Information contained in this publication is intended for informational purposes only and does not constitute legal advice or opinion, nor is it a substitute for the professional judgment of an attorney.
In early 2017, in a case about strained relations between a Royal Canadian Mounted Police (the “RCMP”) member and several of his supervisors, the Ontario Superior Court of Justice (the “ONSC”) created a new “tort of harassment”, establishing it as an independent tort upon which a civil cause of action could be based.1 Additionally, the ONSC awarded $140,000 in damages, finding that this tort, along with the tort of intentional infliction of mental suffering, had been established.
On March 15, 2019, however, the Ontario Court of Appeal (the “ONCA”) abolished the tort of harassment.2 In reviewing the authority the ONSC relied on in support, the ONCA stated:
…these cases assume rather than establish the existence of the tort. They are not authority for recognizing the tort of harassment in Ontario …current Canadian legal authority does not support the recognition of the tort of harassment.
Given that such a tort did not previously exist, the ONCA held it was necessary to seek input on whether it ought to exist, and that this was an analysis the ONSC failed to undertake.
The ONCA compared the tort of harassment to the tort of intrusion upon seclusion, a privacy tort the ONCA established in 2012,3 noting that the latter was “best understood as a culmination of a number of related legal developments”, which already existed in other jurisdictions and provided a legal remedy to fill a gap in the law. In contrast, the ONCA found that there are a variety of adequate existing legal remedies available to compensate for harassment, such as the tort of intentional infliction of mental suffering, and there was no compelling reason to recognize the tort of harassment.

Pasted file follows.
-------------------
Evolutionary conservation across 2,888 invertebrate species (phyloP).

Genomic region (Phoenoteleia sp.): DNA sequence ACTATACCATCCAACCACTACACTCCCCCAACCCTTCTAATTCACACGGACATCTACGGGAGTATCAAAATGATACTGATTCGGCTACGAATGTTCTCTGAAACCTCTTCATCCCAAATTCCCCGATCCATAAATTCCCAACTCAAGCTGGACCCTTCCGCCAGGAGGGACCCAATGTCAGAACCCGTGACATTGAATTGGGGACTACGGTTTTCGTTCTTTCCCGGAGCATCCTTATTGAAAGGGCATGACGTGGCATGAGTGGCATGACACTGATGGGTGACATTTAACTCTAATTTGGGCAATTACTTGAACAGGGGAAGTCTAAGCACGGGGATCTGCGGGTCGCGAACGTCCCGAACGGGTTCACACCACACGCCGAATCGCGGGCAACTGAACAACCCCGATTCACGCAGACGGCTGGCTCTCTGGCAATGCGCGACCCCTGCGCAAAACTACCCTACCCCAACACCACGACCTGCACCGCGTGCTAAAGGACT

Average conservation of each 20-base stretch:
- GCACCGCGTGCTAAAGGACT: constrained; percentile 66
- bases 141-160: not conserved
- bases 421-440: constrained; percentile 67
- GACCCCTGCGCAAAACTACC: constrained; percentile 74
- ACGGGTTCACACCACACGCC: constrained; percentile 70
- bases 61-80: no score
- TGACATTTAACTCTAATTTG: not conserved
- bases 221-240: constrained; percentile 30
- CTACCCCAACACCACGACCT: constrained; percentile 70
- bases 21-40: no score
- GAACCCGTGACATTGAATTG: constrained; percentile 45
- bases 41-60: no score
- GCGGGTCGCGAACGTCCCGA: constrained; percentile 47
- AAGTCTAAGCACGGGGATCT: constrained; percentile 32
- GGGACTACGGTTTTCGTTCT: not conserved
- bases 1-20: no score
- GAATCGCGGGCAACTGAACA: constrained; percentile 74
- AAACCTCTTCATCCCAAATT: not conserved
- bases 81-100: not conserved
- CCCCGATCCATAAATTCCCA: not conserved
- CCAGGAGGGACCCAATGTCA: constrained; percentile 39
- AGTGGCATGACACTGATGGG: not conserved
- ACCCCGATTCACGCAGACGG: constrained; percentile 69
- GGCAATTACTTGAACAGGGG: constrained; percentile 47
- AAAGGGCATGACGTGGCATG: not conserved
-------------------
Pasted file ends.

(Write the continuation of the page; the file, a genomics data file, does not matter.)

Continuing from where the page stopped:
Interestingly, the ONCA also overturned the ONSC’s finding that the elements of the tort of intentional infliction of mental suffering were made out, finding that the RCMP’s conduct was not “flagrant and outrageous”, as required by the first part of the test. As a result, the appeal was allowed and the damages award vacated in its entirety.
While this is a welcome decision for employers, it remains critical for employers to continue to take all reasonable steps to prevent harassment (including sexual harassment) in the workplace, including but not limited to providing training, having appropriate workplace policies and investigating any incident or complaint of harassment, all of which may be required by applicable occupational health and safety legislation. In addition, harassment may also constitute a breach of applicable human rights legislation when it is linked to a prohibited ground of discrimination. Lastly, these circumstances, especially if it is linked to a reprisal, may provide grounds to support an award of other damages such as punitive or moral damages.
1 Merrifield v The Attorney General, 2017 ONSC 1333.
2 2019 ONCA 205.
3 Jones v. Tsige, 2012 ONCA 32.